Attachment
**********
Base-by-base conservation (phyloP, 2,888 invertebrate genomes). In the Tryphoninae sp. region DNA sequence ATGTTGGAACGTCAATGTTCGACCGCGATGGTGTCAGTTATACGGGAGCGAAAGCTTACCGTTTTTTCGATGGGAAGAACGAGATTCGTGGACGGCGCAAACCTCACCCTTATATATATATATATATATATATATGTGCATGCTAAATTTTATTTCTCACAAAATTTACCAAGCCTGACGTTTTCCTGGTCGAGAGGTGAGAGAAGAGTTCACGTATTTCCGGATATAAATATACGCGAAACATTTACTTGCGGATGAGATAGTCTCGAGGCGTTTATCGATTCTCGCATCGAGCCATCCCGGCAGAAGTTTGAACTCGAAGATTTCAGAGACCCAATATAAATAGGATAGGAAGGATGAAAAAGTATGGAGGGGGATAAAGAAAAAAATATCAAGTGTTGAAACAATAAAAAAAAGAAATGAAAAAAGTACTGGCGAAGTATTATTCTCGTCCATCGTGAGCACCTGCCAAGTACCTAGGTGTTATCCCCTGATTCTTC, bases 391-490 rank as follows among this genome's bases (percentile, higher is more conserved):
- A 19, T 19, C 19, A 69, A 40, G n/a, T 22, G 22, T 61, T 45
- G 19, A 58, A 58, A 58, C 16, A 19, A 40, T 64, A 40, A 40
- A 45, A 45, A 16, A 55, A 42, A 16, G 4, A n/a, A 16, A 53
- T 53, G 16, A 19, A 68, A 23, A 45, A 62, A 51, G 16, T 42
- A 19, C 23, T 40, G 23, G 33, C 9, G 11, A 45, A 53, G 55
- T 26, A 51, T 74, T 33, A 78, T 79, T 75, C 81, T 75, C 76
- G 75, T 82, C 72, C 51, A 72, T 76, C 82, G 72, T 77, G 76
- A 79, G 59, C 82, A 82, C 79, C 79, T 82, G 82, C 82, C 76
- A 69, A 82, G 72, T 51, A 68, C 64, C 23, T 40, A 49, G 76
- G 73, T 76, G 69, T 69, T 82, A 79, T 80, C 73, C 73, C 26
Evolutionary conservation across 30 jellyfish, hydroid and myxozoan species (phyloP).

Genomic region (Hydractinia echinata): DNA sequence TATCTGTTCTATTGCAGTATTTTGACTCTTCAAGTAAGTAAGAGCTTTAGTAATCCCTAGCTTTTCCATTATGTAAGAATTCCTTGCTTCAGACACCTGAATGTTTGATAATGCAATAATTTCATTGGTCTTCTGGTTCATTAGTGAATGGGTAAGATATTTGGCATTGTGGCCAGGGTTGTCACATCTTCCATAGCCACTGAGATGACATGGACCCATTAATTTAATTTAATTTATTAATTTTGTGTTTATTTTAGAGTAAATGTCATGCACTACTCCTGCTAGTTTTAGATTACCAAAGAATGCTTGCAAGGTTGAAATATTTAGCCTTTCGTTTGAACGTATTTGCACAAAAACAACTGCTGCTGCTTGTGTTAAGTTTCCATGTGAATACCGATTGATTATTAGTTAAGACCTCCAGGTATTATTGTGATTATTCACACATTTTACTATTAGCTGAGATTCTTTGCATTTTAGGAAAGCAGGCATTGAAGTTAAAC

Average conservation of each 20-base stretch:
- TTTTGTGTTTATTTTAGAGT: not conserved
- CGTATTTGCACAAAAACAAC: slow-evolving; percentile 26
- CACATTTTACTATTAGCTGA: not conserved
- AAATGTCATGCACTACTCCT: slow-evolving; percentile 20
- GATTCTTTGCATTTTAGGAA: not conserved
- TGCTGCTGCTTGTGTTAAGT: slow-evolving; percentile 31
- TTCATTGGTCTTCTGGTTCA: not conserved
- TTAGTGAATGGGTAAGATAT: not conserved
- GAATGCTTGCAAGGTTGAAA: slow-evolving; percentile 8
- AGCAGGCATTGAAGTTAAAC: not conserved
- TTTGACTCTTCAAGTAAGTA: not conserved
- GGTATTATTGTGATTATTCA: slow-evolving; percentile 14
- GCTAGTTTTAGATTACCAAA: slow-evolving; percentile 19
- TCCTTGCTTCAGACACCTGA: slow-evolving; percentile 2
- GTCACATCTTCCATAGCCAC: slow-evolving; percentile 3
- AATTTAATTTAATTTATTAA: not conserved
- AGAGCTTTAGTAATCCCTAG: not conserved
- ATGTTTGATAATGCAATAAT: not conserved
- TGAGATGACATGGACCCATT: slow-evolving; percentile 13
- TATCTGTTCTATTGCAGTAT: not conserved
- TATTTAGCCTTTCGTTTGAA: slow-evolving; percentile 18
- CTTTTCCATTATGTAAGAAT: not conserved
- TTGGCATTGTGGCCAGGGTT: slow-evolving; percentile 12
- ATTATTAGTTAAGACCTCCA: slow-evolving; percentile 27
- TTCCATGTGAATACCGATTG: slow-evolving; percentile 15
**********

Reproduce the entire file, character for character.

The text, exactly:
Base-by-base conservation (phyloP, 2,888 invertebrate genomes). In the Tryphoninae sp. region DNA sequence ATGTTGGAACGTCAATGTTCGACCGCGATGGTGTCAGTTATACGGGAGCGAAAGCTTACCGTTTTTTCGATGGGAAGAACGAGATTCGTGGACGGCGCAAACCTCACCCTTATATATATATATATATATATATATGTGCATGCTAAATTTTATTTCTCACAAAATTTACCAAGCCTGACGTTTTCCTGGTCGAGAGGTGAGAGAAGAGTTCACGTATTTCCGGATATAAATATACGCGAAACATTTACTTGCGGATGAGATAGTCTCGAGGCGTTTATCGATTCTCGCATCGAGCCATCCCGGCAGAAGTTTGAACTCGAAGATTTCAGAGACCCAATATAAATAGGATAGGAAGGATGAAAAAGTATGGAGGGGGATAAAGAAAAAAATATCAAGTGTTGAAACAATAAAAAAAAGAAATGAAAAAAGTACTGGCGAAGTATTATTCTCGTCCATCGTGAGCACCTGCCAAGTACCTAGGTGTTATCCCCTGATTCTTC, bases 391-490 rank as follows among this genome's bases (percentile, higher is more conserved):
- A 19, T 19, C 19, A 69, A 40, G n/a, T 22, G 22, T 61, T 45
- G 19, A 58, A 58, A 58, C 16, A 19, A 40, T 64, A 40, A 40
- A 45, A 45, A 16, A 55, A 42, A 16, G 4, A n/a, A 16, A 53
- T 53, G 16, A 19, A 68, A 23, A 45, A 62, A 51, G 16, T 42
- A 19, C 23, T 40, G 23, G 33, C 9, G 11, A 45, A 53, G 55
- T 26, A 51, T 74, T 33, A 78, T 79, T 75, C 81, T 75, C 76
- G 75, T 82, C 72, C 51, A 72, T 76, C 82, G 72, T 77, G 76
- A 79, G 59, C 82, A 82, C 79, C 79, T 82, G 82, C 82, C 76
- A 69, A 82, G 72, T 51, A 68, C 64, C 23, T 40, A 49, G 76
- G 73, T 76, G 69, T 69, T 82, A 79, T 80, C 73, C 73, C 26
Evolutionary conservation across 30 jellyfish, hydroid and myxozoan species (phyloP).

Genomic region (Hydractinia echinata): DNA sequence TATCTGTTCTATTGCAGTATTTTGACTCTTCAAGTAAGTAAGAGCTTTAGTAATCCCTAGCTTTTCCATTATGTAAGAATTCCTTGCTTCAGACACCTGAATGTTTGATAATGCAATAATTTCATTGGTCTTCTGGTTCATTAGTGAATGGGTAAGATATTTGGCATTGTGGCCAGGGTTGTCACATCTTCCATAGCCACTGAGATGACATGGACCCATTAATTTAATTTAATTTATTAATTTTGTGTTTATTTTAGAGTAAATGTCATGCACTACTCCTGCTAGTTTTAGATTACCAAAGAATGCTTGCAAGGTTGAAATATTTAGCCTTTCGTTTGAACGTATTTGCACAAAAACAACTGCTGCTGCTTGTGTTAAGTTTCCATGTGAATACCGATTGATTATTAGTTAAGACCTCCAGGTATTATTGTGATTATTCACACATTTTACTATTAGCTGAGATTCTTTGCATTTTAGGAAAGCAGGCATTGAAGTTAAAC

Average conservation of each 20-base stretch:
- TTTTGTGTTTATTTTAGAGT: not conserved
- CGTATTTGCACAAAAACAAC: slow-evolving; percentile 26
- CACATTTTACTATTAGCTGA: not conserved
- AAATGTCATGCACTACTCCT: slow-evolving; percentile 20
- GATTCTTTGCATTTTAGGAA: not conserved
- TGCTGCTGCTTGTGTTAAGT: slow-evolving; percentile 31
- TTCATTGGTCTTCTGGTTCA: not conserved
- TTAGTGAATGGGTAAGATAT: not conserved
- GAATGCTTGCAAGGTTGAAA: slow-evolving; percentile 8
- AGCAGGCATTGAAGTTAAAC: not conserved
- TTTGACTCTTCAAGTAAGTA: not conserved
- GGTATTATTGTGATTATTCA: slow-evolving; percentile 14
- GCTAGTTTTAGATTACCAAA: slow-evolving; percentile 19
- TCCTTGCTTCAGACACCTGA: slow-evolving; percentile 2
- GTCACATCTTCCATAGCCAC: slow-evolving; percentile 3
- AATTTAATTTAATTTATTAA: not conserved
- AGAGCTTTAGTAATCCCTAG: not conserved
- ATGTTTGATAATGCAATAAT: not conserved
- TGAGATGACATGGACCCATT: slow-evolving; percentile 13
- TATCTGTTCTATTGCAGTAT: not conserved
- TATTTAGCCTTTCGTTTGAA: slow-evolving; percentile 18
- CTTTTCCATTATGTAAGAAT: not conserved
- TTGGCATTGTGGCCAGGGTT: slow-evolving; percentile 12
- ATTATTAGTTAAGACCTCCA: slow-evolving; percentile 27
- TTCCATGTGAATACCGATTG: slow-evolving; percentile 15